What’s in a name?

Get your ‘Name Day’ flowers here!

Here’s what usually happens when I introduce myself to a new class:

Me: Hi, my name’s Linda and I’ll be your English teacher for…

Class: Oh, Linda! It’s a Latvian name.

Me: No, it isn’t.

Class: Yes, it is.

Me: No, it isn’t. You have the name in Latvia but it’s not a Latvian name.

Class: It is.

Me: It isn’t. It’s a Spanish name.

Class: No. It’s Latvian.

Me: Fine.

Of course, I’m more than happy to have a ‘Latvian’ name when my name day rolls around. Who am I to turn down wine, flowers and chocolates?

‘Linda’ aside, Latvian names can be very confusing for foreigners. A lot of them sound almost exactly the same and you get a totally different name just by changing one vowel or syllable slightly. During my first week of lessons, I was hit with Gundega, Gunita, Gints, Ginta, Gunta, Guntars, Gundars, Ieva, Aiva, Aiga, Einars, Ainars, Aivars, Laima and Laila. Try keeping all of those names straight in your head. Then add the giggle factor of a lot of the male names ending in what sounds like ‘arse’ – Renars, Edgars, Ojars, Oskars…

Of course, as a total newbie to the country, I wasn’t aware that all men’s names end in ‘s’ and 95% of women’s names end in ‘a’ so I didn’t even know which names were men’s and which were women’s. This led to some cringe-worthy moments, such as ‘Tell us a bit about yourself, Ginta’, while looking at Gints.

Fortunately, there are always around 6 Janises in every room, that being the most popular man’s name in Latvia. If in doubt, you can always call on ‘Janis’ to answer a question. One of them is bound to answer. If you keep your eyes moving around the room instead of settling on a particular student, hopefully they won’t notice that you can’t remember (or pronounce) anyone else’s name.

Unfortunately, I didn’t realise that the letter ‘j’ is pronounced like a ‘y’ in Latvian so I was calling on the non-existent ‘Janice’ for a while. After some sniggers and pitying looks, the students finally corrected me.

However, if first names are challenging, surnames are pure entertainment gold. Since I’ve been here, I’ve had the pleasure of knowing Mr Bear, Mr Pigeon, Mr Butterfly, Mr Little Fish, Mr Christmas Tree, and my personal favourite, Mr Cock (or Rooster if you prefer).

Reservoir Dogs could have been a totally different movie had it been written by a Latvian.

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About BerLinda

Adjusting to life in Germany, after living in Latvia for four years. Should be easy, right?
This entry was posted in Expat, Humour, Language, TEFL and tagged , , , , , , , , , . Bookmark the permalink.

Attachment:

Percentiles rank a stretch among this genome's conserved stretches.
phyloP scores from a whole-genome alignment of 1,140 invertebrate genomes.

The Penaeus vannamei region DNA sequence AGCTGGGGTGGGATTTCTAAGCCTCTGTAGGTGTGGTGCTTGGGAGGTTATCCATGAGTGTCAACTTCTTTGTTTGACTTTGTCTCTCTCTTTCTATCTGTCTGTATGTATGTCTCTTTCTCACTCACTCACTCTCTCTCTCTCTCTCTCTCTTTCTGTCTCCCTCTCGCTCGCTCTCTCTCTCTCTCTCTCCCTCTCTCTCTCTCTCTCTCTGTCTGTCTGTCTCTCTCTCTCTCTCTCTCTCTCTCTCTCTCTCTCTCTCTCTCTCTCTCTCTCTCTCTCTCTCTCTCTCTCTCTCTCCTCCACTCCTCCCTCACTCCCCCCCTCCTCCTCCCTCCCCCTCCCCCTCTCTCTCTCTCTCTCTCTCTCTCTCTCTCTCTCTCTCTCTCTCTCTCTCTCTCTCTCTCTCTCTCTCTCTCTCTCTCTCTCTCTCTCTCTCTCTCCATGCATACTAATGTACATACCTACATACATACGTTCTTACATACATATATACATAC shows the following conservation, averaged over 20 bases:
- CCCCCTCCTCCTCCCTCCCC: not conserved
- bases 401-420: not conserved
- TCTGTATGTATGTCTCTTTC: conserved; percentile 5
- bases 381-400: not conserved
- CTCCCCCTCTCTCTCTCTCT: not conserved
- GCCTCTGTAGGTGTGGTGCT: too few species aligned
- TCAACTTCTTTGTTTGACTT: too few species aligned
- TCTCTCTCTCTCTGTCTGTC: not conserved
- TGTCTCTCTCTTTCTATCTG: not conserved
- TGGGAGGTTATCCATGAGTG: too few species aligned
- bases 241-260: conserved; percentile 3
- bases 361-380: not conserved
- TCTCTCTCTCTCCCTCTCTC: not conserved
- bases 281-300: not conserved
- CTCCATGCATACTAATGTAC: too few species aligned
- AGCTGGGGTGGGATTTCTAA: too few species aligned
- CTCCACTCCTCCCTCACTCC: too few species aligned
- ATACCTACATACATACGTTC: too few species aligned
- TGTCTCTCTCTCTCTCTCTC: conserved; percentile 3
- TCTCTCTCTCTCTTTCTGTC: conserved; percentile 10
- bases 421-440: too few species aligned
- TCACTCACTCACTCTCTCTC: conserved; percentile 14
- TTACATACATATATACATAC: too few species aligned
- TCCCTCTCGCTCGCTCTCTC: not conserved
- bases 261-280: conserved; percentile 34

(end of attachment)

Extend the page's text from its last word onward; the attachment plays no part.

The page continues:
11 Responses to What’s in a name?

  1. Kārlis says:

    To confuse You a little bit more: “Jānis” and “Janis” are different names. “Janis” isn`t so popular (http://www.pmlp.gov.lv/lv/sakums/statistika/personvardu-datu-baze/?id=137&query=%22Janis%22&page=3 shows that 28 men have this name).

    • Expat Eye says:

      Oops, so every time I forgot the ‘ā’, I was actually only talking about 28 men!? I’ll remember it in future! If I keep writing this thing! 🙂 Linda.

  2. Anna says:

    Allow me to introduce myself, I am Ms. Squirrel 🙂 Oh and for a long time in the US I had a Slovak bf, Mr. Cricket. He and I spent quite a bit of time trying to draw a creature that would represent a hybrid of our names. AND make it cute!

  3. You were both right, sort of. Linda is a very old northern European feminine name, and completely unrelatedly, also a name with a Romance origin.

    There are other names with multiple, independent origins. For instance, the name Alyssa/Alissa can come both from the greek name for a plant, and from Phoenecian via Arabic, meaning “wanderer”.

  4. Pingback: How to maim a name Latvian-style | Expat Eye on Latvia

  5. Hi, this is a great article. I am a teacher from Latvia working in Cabmodia and you bet – a lot of my students have confusing names that I can’t pronounce (even after trying repeatedly) – so I now how that feels (including just looking around the class and pretending to know the students’ names). It is refreshing to have a foreigners look at Latvia – as of course when I think about “back home” there was noting confusing at all.

    • Expat Eye says:

      Thanks for the compliment! Yes, even when I feel like I’m saying the student’s name correctly, I’m always a little off! To me it sounds like I’m saying it exactly the same way they are but not to a Latvian person! I can only imagine how different the names are in Cambodia! How long have you been living there? What do you teach? Questions, questions… 🙂

  6. Pecora Nera says:

    Not one to upset anyone but Mrs Sensible said Linda is an Italian name, and I am not going to disagree with her. Linda comes from the adjective Lindo which means very clean.

    I have a sister who lives in the UK called Lynda I am sure her name comes from the Italian strega which means witch. But then I am biased and was forced to live with her until she left home to get married.

    Great post.

    • Expat Eye says:

      Thanks! Glad you liked it! I think it comes from the Spanish and means beautiful. I prefer that meaning anyway! Witch is ‘ragana’ in Latvian – good word I think!

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